That’s a problem. It usually means a dual investigation and the police are at least considering criminal charges. At Graves Law we tell our clients we’ll have them talk to the DHS but not the police. That usually works well, whether or not we are successful in getting an unfounded assessment. But make sure you get legal advice about your particular situation.
The juvenile court case will be a CINA, a child in need of assistance case. This means you need the court’s help to insure that your children are all right. It’s better, if possible, to have a services case where you agree to do certain things and engage in certain services with the department of human services (DHS).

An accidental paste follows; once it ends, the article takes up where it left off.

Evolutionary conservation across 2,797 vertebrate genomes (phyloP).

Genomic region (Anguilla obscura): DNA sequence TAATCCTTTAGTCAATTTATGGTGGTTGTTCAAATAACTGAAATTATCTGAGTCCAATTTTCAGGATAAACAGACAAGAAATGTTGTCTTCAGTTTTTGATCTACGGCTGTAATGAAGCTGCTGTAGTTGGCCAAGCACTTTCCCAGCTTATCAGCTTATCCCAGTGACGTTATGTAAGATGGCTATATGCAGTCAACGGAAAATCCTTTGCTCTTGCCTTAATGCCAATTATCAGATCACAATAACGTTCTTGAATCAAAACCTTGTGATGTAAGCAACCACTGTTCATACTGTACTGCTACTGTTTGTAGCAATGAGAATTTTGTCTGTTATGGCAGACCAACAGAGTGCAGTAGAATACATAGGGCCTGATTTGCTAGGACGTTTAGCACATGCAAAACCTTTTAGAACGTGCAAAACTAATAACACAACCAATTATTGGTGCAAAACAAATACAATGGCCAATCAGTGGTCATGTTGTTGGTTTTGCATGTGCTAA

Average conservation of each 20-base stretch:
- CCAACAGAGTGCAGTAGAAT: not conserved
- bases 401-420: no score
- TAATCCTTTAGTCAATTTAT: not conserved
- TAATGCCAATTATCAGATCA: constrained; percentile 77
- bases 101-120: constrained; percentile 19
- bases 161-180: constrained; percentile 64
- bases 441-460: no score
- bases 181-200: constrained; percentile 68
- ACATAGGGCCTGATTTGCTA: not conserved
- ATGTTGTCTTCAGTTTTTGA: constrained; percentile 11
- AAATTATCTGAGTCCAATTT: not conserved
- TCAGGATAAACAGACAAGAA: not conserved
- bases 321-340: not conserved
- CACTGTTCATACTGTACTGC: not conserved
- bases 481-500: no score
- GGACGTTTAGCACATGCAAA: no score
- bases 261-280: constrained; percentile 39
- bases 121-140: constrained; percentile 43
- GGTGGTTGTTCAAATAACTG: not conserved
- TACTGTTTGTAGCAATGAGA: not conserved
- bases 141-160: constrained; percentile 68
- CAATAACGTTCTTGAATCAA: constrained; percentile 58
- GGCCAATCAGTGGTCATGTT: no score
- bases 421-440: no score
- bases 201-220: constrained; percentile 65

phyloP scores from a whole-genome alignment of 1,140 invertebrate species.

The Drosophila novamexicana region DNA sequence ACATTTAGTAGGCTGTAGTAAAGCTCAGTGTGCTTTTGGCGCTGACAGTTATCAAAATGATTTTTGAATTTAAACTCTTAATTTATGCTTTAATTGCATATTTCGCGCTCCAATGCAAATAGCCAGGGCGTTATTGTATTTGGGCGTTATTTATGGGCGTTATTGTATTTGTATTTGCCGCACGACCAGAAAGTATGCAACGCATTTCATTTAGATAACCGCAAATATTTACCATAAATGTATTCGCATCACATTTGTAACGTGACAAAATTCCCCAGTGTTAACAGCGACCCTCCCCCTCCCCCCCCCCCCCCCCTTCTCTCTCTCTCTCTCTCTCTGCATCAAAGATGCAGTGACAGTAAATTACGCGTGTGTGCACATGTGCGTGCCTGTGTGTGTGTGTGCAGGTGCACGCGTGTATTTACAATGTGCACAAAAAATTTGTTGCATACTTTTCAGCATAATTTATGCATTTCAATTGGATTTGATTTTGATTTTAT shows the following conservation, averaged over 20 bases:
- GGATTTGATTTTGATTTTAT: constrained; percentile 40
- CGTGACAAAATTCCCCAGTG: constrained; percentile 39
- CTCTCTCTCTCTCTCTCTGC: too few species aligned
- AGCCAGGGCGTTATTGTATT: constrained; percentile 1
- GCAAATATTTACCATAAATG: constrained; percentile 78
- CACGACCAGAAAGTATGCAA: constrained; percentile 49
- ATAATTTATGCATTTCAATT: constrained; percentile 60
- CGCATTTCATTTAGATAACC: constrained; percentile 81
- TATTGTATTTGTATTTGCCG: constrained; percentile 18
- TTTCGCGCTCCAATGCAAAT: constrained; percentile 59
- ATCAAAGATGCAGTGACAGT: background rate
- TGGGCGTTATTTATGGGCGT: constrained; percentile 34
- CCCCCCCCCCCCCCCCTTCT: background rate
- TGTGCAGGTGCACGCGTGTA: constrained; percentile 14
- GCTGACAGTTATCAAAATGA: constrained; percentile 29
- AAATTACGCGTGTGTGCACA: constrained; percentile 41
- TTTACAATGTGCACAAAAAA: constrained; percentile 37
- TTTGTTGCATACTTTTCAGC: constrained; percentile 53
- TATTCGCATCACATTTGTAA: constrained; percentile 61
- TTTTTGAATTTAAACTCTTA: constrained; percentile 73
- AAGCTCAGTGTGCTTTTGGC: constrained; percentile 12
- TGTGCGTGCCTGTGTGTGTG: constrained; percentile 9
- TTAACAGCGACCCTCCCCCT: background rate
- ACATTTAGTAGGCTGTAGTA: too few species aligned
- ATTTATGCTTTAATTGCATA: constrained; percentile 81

No, but they will hold it against you if you don’t. And, they may be worried about whether your kids are all right. If so, they may ask the police to do a welfare check, or, they’ll ask them to get a search warrant. And, if you won’t talk to them, sometimes they’ll go to court and ask a Judge to remove your children, or, at least to open a juvenile court case. Get legal advice first, then, talk to the DHS in a constructive manner that protects your rights and your children.